gram decisions based on sound education theory, research-mediated standards for student outcomes, effective health education programs, and behavioral change theories and knowledge (Allensworth, DeGraw, English), and
from a focus on teaching skills in isolation through categorical areas to a focus on teaching generic skills identified as promoting adoption of health-enhancing behaviors. Generic personal and social skills that should be taught include refusal skills, problem-solving, decisionmaking, media analysis, assertiveness skills, communication, coping strategies for stress, and behavioral contracting (Allensworth, Degraw, English).
Rigorous experimental studies have not been undertaken to establish the cost-effectiveness of school health education. However, Rothman and coworkers (1993) have developed mathematical models to predict what benefit-cost ratio might possibly be achieved from exemplary state-of-the-art health education programs dealing with smoking, other substance abuse, and sexual behavior leading to unplanned pregnancy and STDs, including HIV or AIDS. For their analysis, the authors examined studies of selected exemplary programs that had been reported in the literature to produce positive behavior change among adolescents. Criteria for program selection in this analysis included the following: outcomes were measured longitudinally (12 or more months of behavioral data); the program was classroom based and offered during school hours; results had been reported since 1982; and a control or comparison group was used. Program costs included such variables as instructor salary and benefits, teaching and training time, and curriculum materials. Program effectiveness included both the initial effectiveness rates and the decay effects found in the actual studies. Direct and indirect benefits involved estimates of avoided morbidity and mortality. Highlights of their calculations are described below.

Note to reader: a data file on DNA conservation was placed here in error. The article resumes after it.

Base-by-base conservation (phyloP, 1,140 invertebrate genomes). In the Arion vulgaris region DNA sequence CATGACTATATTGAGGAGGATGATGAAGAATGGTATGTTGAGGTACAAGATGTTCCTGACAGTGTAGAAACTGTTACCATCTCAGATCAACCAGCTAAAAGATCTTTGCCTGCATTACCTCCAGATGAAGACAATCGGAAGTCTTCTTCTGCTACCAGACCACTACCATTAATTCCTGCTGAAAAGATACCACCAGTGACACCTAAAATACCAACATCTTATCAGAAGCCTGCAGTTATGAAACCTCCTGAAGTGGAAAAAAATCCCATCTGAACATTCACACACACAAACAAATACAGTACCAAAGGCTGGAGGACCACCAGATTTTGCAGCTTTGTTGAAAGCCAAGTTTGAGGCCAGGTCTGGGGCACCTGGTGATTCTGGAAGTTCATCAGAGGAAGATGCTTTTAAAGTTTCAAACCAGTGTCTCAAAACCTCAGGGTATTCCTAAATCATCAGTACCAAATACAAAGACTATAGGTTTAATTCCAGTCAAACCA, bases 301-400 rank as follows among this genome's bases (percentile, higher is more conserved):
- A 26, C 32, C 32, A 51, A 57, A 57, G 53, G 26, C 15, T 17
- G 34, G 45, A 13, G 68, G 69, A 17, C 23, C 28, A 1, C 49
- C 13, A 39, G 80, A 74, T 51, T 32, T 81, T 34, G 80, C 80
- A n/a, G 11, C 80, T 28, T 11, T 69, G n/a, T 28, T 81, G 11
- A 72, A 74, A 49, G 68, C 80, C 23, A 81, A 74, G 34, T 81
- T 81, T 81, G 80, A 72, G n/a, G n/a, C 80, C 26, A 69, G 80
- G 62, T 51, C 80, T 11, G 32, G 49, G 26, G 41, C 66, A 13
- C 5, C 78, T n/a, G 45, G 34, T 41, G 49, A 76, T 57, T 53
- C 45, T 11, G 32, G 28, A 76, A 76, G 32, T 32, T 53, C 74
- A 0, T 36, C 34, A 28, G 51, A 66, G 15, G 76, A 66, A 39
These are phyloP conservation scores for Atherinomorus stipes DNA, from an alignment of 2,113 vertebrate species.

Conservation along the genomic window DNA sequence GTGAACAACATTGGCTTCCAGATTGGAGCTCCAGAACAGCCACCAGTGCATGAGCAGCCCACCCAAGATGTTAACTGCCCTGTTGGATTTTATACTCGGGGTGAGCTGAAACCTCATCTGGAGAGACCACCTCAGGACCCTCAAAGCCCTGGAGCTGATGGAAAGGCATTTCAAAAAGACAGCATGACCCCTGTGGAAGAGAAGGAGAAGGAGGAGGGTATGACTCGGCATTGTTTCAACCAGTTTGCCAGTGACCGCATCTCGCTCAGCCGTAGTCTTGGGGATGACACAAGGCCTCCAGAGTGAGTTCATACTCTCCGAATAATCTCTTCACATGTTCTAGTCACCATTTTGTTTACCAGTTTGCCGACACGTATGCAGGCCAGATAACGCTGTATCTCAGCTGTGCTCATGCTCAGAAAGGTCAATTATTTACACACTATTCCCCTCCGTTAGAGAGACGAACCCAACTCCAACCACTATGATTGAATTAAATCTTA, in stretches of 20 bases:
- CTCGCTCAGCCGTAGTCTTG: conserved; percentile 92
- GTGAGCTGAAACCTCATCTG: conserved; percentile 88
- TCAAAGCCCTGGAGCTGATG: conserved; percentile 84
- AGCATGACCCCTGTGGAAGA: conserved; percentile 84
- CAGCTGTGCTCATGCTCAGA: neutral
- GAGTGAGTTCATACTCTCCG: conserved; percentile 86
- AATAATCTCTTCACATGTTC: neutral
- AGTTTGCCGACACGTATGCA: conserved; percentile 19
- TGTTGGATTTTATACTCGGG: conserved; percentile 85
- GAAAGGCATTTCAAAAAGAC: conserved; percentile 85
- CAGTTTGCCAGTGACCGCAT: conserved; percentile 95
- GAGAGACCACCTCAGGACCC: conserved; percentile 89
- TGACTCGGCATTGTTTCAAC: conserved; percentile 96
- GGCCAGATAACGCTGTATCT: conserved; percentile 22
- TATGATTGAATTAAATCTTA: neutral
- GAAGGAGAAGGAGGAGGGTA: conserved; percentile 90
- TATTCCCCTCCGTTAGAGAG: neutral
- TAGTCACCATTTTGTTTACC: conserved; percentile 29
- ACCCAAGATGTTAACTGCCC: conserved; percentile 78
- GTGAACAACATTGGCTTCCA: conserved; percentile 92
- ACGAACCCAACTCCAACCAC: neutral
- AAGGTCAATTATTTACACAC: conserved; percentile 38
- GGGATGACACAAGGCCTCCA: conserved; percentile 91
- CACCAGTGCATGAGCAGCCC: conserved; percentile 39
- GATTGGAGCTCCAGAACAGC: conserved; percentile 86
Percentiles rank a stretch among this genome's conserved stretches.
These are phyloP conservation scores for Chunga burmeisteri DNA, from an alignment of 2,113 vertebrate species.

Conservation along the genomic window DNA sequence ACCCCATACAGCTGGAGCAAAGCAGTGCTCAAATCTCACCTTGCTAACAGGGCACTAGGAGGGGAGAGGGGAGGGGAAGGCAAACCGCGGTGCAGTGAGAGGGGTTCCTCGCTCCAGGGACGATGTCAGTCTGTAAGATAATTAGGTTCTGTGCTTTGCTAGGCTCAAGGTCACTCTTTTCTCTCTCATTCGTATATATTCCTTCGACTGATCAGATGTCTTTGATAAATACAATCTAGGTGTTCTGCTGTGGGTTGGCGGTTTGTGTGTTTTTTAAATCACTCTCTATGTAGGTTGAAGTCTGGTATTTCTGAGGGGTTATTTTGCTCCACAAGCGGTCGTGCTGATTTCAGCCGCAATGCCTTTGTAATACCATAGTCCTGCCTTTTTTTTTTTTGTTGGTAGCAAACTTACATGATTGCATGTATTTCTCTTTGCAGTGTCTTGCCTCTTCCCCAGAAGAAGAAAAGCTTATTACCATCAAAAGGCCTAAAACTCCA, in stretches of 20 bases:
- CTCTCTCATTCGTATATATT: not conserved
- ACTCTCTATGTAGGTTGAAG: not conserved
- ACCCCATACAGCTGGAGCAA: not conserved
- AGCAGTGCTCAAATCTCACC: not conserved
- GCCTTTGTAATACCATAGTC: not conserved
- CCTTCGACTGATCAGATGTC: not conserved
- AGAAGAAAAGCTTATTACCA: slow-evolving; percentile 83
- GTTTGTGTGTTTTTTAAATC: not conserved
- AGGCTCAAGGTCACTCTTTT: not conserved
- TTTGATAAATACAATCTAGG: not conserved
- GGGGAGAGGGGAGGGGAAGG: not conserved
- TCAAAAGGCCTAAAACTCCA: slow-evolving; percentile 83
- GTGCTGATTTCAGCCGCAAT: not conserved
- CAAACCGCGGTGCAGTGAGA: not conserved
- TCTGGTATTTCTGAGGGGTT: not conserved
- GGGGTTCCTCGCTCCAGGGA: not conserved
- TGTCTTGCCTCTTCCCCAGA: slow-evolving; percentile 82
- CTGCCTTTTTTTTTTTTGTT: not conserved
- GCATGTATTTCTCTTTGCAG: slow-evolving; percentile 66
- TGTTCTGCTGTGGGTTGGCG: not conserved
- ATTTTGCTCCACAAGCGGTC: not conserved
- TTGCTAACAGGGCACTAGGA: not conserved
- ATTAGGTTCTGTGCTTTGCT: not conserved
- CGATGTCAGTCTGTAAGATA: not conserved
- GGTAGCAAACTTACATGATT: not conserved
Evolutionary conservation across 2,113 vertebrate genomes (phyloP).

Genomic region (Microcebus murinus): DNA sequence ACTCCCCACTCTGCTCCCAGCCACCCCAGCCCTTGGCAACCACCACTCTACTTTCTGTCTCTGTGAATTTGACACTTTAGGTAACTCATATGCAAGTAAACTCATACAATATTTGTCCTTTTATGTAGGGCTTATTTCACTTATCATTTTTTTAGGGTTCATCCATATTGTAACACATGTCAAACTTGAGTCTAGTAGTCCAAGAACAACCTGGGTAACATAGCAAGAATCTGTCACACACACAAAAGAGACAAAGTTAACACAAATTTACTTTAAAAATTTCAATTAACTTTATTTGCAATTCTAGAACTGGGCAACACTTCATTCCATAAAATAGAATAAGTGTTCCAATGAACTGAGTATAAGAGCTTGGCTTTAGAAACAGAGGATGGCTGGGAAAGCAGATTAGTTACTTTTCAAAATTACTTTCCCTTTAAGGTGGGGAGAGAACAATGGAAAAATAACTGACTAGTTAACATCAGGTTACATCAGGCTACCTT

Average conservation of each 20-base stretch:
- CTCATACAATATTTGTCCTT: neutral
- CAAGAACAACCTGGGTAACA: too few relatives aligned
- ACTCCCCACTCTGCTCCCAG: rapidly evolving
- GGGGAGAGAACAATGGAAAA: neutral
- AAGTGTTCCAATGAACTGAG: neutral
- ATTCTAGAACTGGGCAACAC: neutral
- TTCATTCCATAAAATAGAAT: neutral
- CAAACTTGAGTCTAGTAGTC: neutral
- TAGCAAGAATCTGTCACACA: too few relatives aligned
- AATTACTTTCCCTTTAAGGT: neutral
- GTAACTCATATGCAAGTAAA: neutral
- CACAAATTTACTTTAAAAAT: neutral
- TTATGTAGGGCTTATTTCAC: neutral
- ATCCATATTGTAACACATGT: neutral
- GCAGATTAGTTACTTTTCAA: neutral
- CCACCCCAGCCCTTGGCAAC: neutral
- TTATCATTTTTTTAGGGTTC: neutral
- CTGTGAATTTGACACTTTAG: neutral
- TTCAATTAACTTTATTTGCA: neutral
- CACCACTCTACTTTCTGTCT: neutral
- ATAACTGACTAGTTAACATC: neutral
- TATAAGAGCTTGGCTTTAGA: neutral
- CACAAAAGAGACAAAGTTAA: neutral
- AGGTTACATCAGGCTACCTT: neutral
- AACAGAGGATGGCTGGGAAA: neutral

Substance Abuse: Substance abuse in the Rothman et al. (1993) study refers primarily to alcohol abuse. Benefits were defined as averted costs associated with adolescent avoidance of substance abuse. Direct benefits were those associated with avoidance of hospitalizations for which the primary or secondary diagnoses were related to substance abuse, and indirect benefits included the avoidance of such events as motor vehicle injuries and crime-related loss of productivity and social expenditures. The benefit-to-cost ratio was 5.69 for substance abuse education.
Smoking: Benefits involved averted costs associated with the lifelong treatment of smoking-related diseases. The benefits of tobacco avoid-